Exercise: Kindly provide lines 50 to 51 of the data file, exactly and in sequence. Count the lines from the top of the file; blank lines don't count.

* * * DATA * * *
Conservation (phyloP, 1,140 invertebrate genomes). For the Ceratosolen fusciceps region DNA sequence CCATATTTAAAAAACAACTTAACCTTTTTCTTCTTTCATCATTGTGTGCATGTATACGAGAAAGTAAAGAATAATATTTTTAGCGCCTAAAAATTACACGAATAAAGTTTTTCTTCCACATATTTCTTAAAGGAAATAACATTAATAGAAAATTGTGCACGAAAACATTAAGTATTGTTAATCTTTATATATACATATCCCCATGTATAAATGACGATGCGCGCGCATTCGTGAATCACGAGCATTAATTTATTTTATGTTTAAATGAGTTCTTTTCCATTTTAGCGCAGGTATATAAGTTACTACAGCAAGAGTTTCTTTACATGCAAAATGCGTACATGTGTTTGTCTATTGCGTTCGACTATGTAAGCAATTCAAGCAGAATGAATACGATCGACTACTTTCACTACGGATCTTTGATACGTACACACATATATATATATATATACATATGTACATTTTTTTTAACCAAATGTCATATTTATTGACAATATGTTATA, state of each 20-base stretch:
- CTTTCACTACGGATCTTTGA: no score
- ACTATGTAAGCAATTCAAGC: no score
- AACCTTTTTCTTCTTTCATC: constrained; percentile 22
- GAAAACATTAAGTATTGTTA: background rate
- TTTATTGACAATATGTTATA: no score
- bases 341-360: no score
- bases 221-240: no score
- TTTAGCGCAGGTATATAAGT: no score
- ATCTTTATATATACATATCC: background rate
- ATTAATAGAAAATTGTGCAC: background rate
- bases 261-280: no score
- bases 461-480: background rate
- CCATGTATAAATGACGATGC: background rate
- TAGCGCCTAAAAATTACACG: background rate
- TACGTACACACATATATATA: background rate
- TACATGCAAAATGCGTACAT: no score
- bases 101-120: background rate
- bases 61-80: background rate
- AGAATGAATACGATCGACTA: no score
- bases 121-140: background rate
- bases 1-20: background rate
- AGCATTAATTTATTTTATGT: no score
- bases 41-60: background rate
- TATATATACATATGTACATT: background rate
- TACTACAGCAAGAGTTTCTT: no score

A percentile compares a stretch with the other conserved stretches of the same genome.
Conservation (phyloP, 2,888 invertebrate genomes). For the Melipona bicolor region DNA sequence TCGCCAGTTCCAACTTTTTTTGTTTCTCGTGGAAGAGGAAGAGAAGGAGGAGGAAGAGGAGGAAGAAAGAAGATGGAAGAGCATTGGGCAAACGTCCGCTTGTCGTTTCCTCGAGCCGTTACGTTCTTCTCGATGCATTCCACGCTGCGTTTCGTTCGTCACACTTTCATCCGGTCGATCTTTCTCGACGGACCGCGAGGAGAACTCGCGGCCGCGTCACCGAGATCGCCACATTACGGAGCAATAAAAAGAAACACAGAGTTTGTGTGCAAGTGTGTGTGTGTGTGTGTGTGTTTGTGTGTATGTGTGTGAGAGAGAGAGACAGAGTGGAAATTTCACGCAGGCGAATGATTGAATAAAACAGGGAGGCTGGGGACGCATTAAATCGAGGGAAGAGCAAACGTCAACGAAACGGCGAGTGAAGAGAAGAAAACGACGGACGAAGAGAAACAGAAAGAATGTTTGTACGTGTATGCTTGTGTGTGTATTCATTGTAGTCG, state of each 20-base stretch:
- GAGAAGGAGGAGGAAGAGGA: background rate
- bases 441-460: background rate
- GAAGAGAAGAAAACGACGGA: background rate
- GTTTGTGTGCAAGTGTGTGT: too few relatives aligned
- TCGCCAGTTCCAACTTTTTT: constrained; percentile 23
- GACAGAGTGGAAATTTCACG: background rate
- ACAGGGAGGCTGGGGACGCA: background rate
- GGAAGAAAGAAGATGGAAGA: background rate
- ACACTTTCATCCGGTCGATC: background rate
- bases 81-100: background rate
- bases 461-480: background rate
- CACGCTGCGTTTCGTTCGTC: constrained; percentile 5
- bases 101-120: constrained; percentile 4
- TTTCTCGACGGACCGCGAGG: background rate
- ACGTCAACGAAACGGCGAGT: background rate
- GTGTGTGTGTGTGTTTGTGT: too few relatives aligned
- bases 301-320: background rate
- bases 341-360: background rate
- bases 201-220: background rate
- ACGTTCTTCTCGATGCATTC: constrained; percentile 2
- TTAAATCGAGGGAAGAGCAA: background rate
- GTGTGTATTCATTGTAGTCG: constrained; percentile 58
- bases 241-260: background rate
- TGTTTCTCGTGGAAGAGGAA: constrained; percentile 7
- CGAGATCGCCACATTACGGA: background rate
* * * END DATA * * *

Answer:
- GTGTGTATTCATTGTAGTCG: constrained; percentile 58
- bases 241-260: background rate